• UK Kennel Club releases new video: “The Dos and Don’ts of Buying a Puppy”

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    September 12th, 2013Laura P (Editor)Articles

    The British Kennel Club have released a new video to coincide with their second annual Puppy Awareness Week (PAW).

    PAW aims to make sure that puppies live healthy, happy lives with suitable owners. Make sure that you get the right dog for your lifestyle and that you buy from a reputable breeder.

    Puppies from puppy farms are bred with no regard for their health and well-being and are kept in appalling, unsanitary conditions. Kennel Club research from 2013 shows that as many as one in three may have unknowingly bought from a puppy farm, after sourcing their puppy online, on social media, in pet shops or through free newspaper ads – outlets often used by puppy farmers. One in five pups bought online or in pet shops need long-term veterinary care or die before six months old.

    Make sure that you don’t buy from a puppy farmer, or from an ill-informed and unknowledgeable breeder, who has not taken all of the steps to give your puppy the best chance in life.

    There are 211 breeds of dog, and many crossbreeds, that all have very different needs. Pedigree dogs are bred to have predictable traits and characteristics and by doing research people can easily find the dog that is the best fit for them.

    You should also adhere to the following Dos and Don’ts, also supplied by the Kennel Club:

    Do

    • Always go to a reliable and reputable Kennel Club Assured Breeder.
    • Ask to see the puppy’s mother.
    • See the puppy in its breeding environment and ask to look at the kennelling conditions if they were not raised within the breeder’s house. If you suspect the conditions are not right, then do not buy the puppy.
    • Ask to see the relevant health test certificates for the puppy’s parents
    • Be prepared to be put on a waiting list – a healthy puppy is well-worth waiting for.
    • Ask if you can return the puppy if things don’t work out. Responsible and reputable breeders will always say yes.
    • Be suspicious of a breeder selling several different breeds, unless you are sure of their credentials.
    • Consider alternatives to buying a puppy like getting a rescue dog or pup. Click here to find a breed rescue puppy.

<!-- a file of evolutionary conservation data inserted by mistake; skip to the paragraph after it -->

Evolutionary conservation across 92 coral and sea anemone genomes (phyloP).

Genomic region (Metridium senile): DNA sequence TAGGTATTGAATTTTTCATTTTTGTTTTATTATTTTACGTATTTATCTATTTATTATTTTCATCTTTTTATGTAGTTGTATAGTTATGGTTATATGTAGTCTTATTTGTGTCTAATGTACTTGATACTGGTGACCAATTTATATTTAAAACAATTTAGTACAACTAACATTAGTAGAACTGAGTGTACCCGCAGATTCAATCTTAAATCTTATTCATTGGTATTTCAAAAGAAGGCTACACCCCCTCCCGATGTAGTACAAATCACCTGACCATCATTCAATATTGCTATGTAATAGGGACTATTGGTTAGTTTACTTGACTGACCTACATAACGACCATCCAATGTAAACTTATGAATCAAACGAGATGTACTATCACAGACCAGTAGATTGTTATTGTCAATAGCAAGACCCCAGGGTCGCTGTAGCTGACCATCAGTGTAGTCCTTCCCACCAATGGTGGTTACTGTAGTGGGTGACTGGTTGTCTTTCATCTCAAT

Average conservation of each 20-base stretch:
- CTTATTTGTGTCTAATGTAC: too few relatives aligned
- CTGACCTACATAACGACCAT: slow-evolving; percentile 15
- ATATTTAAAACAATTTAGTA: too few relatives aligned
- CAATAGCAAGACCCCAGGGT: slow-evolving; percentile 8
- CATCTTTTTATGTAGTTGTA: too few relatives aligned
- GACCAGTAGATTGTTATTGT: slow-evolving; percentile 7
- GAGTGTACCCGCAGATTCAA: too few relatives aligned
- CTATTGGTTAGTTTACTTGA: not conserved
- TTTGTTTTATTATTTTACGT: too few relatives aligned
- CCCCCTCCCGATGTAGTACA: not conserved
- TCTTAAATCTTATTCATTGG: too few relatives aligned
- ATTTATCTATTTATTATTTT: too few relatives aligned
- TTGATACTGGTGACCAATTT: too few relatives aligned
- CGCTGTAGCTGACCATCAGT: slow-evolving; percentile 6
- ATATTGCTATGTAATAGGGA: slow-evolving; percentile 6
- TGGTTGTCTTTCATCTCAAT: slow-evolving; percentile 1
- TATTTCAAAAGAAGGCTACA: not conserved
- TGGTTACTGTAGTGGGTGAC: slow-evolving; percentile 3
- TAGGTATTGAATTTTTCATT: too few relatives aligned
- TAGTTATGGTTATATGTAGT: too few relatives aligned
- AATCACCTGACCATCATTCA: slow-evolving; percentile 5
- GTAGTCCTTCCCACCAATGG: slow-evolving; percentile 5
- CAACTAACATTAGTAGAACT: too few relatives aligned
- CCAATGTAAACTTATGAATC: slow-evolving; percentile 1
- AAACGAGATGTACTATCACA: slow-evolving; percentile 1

• Report your concerns to the relevant authority if you suspect the breeder is a puppy farmer

    Don’t

    • Buy a puppy from a pet shop.
    • Pick your puppy up from a ‘neutral location’ such as a car park or motorway service station.
    • Buy a puppy because you feel like you’re rescuing it. You’ll only be making space available for another poorly pup to fill and condemning further puppies to a miserable life

    Tell the relevant authorities

    Local Councils, animal health officers and the police have the power to enforce the law. If you suspect somebody is a puppy farmer report them to the RSPCA, the police, or your Local Authority.

    If somebody who you also suspect of being a puppy farmer, is registering their dogs with the Kennel Club, then ensure that you tell the Kennel Club about your suspicions. The Kennel Club would never knowingly register puppies from a puppy farmer and will tell the relevant authorities to try and ensure that the person is brought to book.

    (Just yesterday, 2 puppy farmers pleaded guilty to 11 charges of animal cruelty in Bury after they were caught out by an undercover journalist. If you know a puppy farmer, tell someone!)

    Opt for a puppy from a Kennel Club Assured Breeder or rescue centre

    The Kennel Club strongly advises puppy buyers to go to a member of the Kennel Club Assured Breeder Scheme, the UK’s only scheme for breeders that sets strict rules for and checks the quality of its members. The Kennel Club has independent United Kingdom Accreditation Services (UKAS) accreditation to certify breeders under the rules of this scheme. Those looking for a rescue dog can use the Kennel Club Rescue Dog Directory to find a Breed Rescue or another rescue home.

    Please, help us spread the word

    We can only stop puppy farmers if puppy buyers know to avoid them – before they buy, not once it is too late. If you know prospective puppy buyers tell them about this campaign to make sure that they make the right choices.

    Sign the Petition

    So far, over 71,500 people have signed this government e-petiton calling for a ban on the sale of young pups without their mothers present. If you’re not already one of them, what are you waiting for? If it reaches 100K, the issue of puppy farms and responsible dog breeding will be debated in Parliament.

    Together, with the right action and education, we can end puppy farming.

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